Grand Designs is a British reality TV show that has been airing on Channel 4 since 1999 and has cranked out nearly 200 episodes with no end in sight. (Series 13 and 14 are currently available in the United States on Netflix). Hosted by former set designer Kevin McCloud, the series follows wealthy property owners as they set about building their dream homes. This is not the humdrum world of the Property Brothers, who replace the carpet, knock down the odd wall, and consider it a “renovation” worthy of television. No, the people of Grand Designs dream much bigger than that. They buy fallen castles and disused water towers, they hire award-winning architects to sketch out story-time palaces, they spend years and unthinkable amounts of money creating the exact home they want, in whatever place they want. 

(Side note: it is difficult to know what to call the people featured on Grand Designs. The word contestant is not appropriate, since there is no prize that they are after, and well, if you’re in a position to get on the show, quite frankly you’ve already won. Subjects might be more appropriate. McCloud adopts an Attenborough-esque curious detachment as the show’s subjects fumble their way through the process of design and construction: Observe the arrogant fool in his natural habitat. See him fire the project manager. Ah yes, this should be interesting, he is about to learn that everything has gone to shit. Oh, but now he emerges, resplendent in his triumph, playing croquet on the rooftop lawn, crossing the bright yellow steel bridge from traditional wing to modern wing.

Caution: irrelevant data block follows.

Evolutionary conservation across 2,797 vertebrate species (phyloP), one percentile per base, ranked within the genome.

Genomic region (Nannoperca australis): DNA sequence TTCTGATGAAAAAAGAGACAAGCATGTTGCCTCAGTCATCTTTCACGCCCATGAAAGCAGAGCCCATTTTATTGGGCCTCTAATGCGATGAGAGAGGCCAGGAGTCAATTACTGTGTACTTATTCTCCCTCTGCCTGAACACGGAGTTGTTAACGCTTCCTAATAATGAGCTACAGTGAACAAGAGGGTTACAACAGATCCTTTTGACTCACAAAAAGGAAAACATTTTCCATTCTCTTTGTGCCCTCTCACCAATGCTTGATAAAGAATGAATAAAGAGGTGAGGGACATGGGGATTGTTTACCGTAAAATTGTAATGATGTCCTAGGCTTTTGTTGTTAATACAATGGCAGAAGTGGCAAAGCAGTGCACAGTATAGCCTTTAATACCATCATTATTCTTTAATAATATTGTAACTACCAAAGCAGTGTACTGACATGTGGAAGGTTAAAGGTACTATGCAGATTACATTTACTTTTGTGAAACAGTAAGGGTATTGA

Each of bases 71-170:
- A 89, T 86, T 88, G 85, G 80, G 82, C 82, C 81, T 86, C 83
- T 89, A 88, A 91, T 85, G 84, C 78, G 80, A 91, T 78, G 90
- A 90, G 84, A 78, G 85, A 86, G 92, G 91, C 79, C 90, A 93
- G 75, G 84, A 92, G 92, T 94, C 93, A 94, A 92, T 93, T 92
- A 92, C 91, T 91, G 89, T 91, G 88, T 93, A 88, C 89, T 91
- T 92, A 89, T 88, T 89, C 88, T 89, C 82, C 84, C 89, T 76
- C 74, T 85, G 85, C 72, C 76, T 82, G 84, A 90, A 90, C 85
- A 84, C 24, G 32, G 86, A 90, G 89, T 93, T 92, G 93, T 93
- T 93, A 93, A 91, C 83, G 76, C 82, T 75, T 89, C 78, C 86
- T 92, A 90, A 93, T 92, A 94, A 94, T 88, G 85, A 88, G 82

This is a show where fantasies come true. No balcony is too big, no turret too structurally unsound. The owners are not limited by the mundane expectations of the world around them. Theirs is not a house that came off the factory line, but a house that they dreamt, a house they have conjured. Even the theme music hints at the fairytale undertones: a playful arrangement of elfin strings, finished with a ludicrous glissando. You could easily imagine it playing at a theme park, or in a children’s movie about an enchanted forest. (The composer reports that some couples play it at their weddings.)